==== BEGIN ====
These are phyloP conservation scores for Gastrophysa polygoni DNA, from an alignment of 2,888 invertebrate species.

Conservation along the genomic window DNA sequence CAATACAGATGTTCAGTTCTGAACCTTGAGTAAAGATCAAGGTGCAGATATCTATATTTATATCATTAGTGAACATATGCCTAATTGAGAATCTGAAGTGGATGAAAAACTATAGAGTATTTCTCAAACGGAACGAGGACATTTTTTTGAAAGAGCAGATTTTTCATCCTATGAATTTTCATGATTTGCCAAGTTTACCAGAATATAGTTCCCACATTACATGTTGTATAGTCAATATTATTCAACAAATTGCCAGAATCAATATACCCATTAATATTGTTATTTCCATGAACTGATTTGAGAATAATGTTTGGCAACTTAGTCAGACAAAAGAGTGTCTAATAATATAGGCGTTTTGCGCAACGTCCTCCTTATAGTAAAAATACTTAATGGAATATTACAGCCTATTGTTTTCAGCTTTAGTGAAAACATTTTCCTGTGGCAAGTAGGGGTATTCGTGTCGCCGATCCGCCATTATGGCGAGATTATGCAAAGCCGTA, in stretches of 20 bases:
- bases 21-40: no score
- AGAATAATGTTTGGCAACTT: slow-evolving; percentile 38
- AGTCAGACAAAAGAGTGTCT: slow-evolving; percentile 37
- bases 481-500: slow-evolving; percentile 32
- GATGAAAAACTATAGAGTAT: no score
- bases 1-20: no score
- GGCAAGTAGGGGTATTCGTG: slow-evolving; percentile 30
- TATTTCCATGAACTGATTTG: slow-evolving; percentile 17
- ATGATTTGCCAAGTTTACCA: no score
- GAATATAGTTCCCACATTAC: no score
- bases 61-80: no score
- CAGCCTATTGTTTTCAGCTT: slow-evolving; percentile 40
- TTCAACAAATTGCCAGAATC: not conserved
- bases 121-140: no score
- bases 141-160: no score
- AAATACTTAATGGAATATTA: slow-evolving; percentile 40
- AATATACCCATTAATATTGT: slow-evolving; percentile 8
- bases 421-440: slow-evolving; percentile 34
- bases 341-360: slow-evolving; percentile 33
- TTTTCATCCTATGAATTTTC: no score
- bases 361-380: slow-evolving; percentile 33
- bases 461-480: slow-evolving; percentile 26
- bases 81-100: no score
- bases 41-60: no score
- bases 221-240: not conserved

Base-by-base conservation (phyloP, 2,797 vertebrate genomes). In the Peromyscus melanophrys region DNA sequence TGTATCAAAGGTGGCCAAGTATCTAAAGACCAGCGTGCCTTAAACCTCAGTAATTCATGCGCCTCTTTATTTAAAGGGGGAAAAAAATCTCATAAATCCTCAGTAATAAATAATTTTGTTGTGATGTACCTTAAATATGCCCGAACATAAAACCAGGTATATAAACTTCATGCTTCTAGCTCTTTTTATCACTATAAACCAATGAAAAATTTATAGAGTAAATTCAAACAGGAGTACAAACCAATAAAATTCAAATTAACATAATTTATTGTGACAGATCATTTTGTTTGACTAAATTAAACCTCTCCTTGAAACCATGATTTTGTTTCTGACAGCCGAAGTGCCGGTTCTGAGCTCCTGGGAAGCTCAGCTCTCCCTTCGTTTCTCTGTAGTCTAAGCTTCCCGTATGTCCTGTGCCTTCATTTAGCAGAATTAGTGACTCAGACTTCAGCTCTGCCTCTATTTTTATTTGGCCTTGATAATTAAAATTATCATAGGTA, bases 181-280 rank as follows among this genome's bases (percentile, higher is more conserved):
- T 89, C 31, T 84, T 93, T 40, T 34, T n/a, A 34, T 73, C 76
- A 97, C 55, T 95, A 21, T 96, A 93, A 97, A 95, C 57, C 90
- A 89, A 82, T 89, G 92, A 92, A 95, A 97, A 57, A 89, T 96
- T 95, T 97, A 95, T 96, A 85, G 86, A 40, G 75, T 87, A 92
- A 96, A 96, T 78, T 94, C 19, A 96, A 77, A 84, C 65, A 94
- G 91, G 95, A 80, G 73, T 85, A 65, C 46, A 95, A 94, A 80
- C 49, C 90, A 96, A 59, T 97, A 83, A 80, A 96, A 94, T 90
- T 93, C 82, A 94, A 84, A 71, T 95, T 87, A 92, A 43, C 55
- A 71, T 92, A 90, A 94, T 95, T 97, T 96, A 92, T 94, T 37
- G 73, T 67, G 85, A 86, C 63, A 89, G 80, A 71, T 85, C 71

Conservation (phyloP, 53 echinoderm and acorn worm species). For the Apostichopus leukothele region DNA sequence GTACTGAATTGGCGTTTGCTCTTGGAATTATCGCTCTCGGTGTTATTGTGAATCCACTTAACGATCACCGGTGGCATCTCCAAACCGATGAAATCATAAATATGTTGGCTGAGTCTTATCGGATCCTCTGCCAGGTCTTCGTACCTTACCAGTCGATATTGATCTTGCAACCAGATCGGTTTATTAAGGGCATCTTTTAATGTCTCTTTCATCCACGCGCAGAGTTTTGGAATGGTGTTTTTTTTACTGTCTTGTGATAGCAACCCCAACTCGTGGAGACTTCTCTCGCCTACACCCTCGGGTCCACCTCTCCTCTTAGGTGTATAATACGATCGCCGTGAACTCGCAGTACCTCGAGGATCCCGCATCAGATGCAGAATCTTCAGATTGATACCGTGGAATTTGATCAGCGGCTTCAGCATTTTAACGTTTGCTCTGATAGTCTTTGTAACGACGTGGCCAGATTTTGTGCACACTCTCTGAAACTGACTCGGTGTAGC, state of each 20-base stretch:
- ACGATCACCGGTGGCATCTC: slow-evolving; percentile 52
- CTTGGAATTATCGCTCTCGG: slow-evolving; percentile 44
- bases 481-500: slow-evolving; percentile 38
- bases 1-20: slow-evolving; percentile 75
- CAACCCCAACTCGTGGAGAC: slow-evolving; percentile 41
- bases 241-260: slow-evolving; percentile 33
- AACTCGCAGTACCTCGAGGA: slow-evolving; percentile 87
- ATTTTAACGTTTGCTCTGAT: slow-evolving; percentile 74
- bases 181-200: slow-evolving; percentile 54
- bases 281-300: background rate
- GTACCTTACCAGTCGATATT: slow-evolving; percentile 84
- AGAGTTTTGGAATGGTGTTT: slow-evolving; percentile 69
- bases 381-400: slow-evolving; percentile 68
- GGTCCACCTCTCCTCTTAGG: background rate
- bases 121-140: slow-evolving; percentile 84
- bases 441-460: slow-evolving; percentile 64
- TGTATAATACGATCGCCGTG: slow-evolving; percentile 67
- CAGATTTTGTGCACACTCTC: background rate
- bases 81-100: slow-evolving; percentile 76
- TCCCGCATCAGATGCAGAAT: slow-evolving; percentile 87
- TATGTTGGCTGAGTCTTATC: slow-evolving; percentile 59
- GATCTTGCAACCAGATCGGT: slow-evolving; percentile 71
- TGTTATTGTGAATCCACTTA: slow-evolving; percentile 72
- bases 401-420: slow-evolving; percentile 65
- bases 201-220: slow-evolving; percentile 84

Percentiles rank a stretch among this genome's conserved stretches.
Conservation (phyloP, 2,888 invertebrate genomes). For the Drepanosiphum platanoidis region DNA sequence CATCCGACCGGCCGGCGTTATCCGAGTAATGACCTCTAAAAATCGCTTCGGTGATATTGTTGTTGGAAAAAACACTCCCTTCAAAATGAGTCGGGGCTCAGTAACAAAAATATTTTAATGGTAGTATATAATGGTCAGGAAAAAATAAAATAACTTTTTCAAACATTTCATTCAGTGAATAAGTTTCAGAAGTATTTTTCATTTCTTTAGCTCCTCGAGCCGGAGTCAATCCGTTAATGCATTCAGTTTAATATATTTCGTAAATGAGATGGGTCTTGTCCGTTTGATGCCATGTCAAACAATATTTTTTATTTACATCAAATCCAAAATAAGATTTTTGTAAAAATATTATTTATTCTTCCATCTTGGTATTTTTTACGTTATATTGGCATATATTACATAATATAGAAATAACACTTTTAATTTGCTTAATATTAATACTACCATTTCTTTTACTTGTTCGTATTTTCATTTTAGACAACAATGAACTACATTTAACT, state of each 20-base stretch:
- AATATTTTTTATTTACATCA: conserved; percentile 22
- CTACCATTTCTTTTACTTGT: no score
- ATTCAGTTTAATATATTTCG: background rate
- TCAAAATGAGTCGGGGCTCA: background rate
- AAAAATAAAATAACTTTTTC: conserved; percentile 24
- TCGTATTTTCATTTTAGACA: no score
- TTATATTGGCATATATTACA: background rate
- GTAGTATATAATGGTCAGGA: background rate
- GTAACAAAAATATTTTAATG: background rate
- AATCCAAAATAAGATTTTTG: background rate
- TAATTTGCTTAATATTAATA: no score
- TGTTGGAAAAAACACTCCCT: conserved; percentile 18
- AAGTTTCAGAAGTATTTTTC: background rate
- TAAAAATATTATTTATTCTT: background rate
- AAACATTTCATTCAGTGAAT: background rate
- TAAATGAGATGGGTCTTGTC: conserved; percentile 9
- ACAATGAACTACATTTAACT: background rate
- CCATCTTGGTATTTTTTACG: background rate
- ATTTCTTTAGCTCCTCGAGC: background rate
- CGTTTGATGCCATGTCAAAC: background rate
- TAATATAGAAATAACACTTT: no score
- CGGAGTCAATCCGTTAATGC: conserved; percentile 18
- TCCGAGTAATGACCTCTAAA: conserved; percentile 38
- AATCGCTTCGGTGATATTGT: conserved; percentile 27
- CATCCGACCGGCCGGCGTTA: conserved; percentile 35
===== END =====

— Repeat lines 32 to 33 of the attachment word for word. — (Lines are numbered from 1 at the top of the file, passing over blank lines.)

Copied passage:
- T 95, T 97, A 95, T 96, A 85, G 86, A 40, G 75, T 87, A 92
- A 96, A 96, T 78, T 94, C 19, A 96, A 77, A 84, C 65, A 94